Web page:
I was standing between pews of neat rows and English words hung in the air above my head. I was supposed to sing along after the guitar solo opened the song, “Inside Out.” I was supposed to be thinking of God’s attributes. I wasn’t doing either of those things. I was thinking about the word, “clamará” and the first time I heard this melody.
Panic froze my praise. I grasped for the words – the right words – to fill in the space between me and the sky. I wanted just the right words to put my heart’s love to song and English wouldn’t do. The drums swelled and voices harmonized and I stood unable to sing.
I tried to read the words on the screen and translate, but the order is all wrong in English. The phrases are all out of place and the r’s are dull.
I closed my eyes and my heart opened up.
Dios eterno, tu luz por siempre brillará
y tu gloria incomparable sin final
el clamor de mi ser es contigo estar
desde mi interior, mi alma clamará
Every word climbed on top of the next, an expression in process – a verb in past, present, and future tense all rolled into one presentation of praise to my Lord. The word, “clamar” means “to cry out” and I love to picture my soul crying out in a way that rolls over into future tense. In Spanish, the chorus reads,
“God Eternal, your light for always shines/and will shine,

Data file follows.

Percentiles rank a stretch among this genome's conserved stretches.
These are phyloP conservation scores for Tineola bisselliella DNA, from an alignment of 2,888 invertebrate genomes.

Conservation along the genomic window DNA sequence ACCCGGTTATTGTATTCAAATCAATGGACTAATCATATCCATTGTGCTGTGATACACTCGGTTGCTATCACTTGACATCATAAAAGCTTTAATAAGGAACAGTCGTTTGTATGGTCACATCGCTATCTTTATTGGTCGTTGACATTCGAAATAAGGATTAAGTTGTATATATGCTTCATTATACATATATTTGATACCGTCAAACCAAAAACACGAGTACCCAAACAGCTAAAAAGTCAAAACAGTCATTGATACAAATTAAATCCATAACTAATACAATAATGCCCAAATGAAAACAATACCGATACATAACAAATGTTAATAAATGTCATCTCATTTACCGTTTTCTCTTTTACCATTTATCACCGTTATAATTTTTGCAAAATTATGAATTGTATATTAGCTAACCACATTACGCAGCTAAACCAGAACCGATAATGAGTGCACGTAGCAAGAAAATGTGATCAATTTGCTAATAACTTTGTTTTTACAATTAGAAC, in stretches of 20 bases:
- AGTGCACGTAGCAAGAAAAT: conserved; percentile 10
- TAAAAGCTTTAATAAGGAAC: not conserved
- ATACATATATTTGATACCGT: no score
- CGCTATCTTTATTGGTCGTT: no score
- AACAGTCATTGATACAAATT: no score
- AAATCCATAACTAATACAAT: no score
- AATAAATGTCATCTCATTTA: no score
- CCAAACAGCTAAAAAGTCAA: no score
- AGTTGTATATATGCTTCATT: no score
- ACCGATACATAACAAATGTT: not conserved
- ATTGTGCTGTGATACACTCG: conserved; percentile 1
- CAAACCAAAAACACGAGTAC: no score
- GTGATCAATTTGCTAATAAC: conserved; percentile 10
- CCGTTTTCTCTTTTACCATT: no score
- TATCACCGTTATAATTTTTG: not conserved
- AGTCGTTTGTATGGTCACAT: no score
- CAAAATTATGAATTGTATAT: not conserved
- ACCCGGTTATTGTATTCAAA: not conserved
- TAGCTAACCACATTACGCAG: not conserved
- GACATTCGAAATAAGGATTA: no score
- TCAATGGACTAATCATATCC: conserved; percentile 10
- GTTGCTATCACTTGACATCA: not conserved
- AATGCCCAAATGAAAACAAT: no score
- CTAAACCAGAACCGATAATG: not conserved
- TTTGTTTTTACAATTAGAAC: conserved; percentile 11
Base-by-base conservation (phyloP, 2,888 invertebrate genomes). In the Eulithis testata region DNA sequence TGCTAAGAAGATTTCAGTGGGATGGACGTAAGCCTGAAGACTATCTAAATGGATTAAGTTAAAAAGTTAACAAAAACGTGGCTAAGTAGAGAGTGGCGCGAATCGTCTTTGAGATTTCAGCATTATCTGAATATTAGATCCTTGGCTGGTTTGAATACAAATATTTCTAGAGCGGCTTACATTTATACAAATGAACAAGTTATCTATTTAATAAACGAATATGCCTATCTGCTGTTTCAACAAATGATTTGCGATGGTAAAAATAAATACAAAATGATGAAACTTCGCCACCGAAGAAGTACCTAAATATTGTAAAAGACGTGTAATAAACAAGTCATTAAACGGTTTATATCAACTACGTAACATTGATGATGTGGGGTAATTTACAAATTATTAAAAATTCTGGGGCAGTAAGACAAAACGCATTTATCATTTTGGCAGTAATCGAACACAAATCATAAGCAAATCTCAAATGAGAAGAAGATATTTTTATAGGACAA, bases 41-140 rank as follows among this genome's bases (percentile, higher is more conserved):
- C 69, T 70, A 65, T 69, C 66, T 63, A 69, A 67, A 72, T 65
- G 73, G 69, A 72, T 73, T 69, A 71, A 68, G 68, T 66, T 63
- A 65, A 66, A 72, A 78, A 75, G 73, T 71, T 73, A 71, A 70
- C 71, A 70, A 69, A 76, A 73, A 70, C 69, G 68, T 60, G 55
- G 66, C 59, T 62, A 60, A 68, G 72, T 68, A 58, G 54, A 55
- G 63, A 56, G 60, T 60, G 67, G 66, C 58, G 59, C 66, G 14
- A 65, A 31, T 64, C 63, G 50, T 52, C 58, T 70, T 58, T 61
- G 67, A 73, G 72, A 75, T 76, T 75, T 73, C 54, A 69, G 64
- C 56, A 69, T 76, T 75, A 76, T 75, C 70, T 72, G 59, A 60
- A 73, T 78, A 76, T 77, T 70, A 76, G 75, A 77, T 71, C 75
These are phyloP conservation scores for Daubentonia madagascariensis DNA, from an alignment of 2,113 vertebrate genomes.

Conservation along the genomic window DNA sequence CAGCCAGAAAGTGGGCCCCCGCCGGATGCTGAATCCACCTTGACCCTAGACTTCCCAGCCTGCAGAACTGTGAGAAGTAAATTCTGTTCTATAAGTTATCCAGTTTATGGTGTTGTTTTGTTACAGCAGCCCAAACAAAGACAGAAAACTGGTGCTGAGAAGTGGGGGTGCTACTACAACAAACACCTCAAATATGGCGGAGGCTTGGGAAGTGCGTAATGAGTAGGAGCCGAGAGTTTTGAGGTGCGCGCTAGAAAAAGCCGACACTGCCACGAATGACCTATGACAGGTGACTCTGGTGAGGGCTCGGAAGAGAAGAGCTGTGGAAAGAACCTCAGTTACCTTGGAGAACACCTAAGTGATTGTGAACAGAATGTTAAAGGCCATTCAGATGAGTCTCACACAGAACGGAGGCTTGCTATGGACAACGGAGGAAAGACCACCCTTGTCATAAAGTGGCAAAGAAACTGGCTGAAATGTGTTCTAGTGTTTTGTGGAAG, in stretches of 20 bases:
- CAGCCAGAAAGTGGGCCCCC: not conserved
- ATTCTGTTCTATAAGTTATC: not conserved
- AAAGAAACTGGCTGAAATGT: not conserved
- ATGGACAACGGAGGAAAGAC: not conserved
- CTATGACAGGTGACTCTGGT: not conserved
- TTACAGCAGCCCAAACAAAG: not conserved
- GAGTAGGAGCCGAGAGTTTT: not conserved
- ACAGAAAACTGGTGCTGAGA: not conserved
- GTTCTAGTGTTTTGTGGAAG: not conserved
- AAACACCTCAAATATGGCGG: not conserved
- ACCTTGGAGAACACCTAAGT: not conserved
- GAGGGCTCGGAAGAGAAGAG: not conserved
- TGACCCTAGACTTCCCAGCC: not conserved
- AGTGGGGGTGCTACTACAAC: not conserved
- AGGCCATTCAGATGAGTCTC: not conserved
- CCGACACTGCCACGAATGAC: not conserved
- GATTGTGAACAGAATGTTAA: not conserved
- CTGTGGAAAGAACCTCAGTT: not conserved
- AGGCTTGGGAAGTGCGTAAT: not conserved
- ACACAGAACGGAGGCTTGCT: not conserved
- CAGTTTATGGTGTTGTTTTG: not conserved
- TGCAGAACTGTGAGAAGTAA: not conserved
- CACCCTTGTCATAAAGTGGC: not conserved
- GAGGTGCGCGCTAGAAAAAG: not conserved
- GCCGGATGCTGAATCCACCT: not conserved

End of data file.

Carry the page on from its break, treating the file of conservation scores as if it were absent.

and your uncomparable glory has no end.
The cry of my being is to be with you
From my innermost, my soul cries/and will cry out”
I’m starting to think the notion of “heart language” or “native tongue” can mean many things and sound many different ways. This morning, singing praise to my Savior meant communion behind closed eyes with the Lord in a second language that seemed to better explain the verb tenses of my soul.
A little waterfall followed my communion, but I meant that to be praise as well. I knew the Lord would understand. He speaks all languages and knows the importance of clamará and remembers the events that make it mammoth in my understanding of who He is. He knows each young lady who pushed me to a more honest “clamará” in Tegucigalpa as I desperately wanted to know, love, and delight in Him so that they would, too. He understands the unspeakable desires in my heart that won’t ever find an outlet in letters. He knows my delight is and will always be found in knowing Him, finding out what pleases Him, and delighting to do those things.
4 thoughts on “I almost forgot: the importance of clamará”
Wow. Very touching. So interesting that the Spanish gives the words more meaning.
I’m sure the meaning just grows with each language you know… I suppose I’m limited at just two!
Care, I can totally relate to what you’re talking about… and yet you are able to state it so eloquently and beautifully and perfectly! You continue to amaze me! ❤
Tara! Thanks – it’s good to know these thoughts resonate with you. I miss having you across the hall!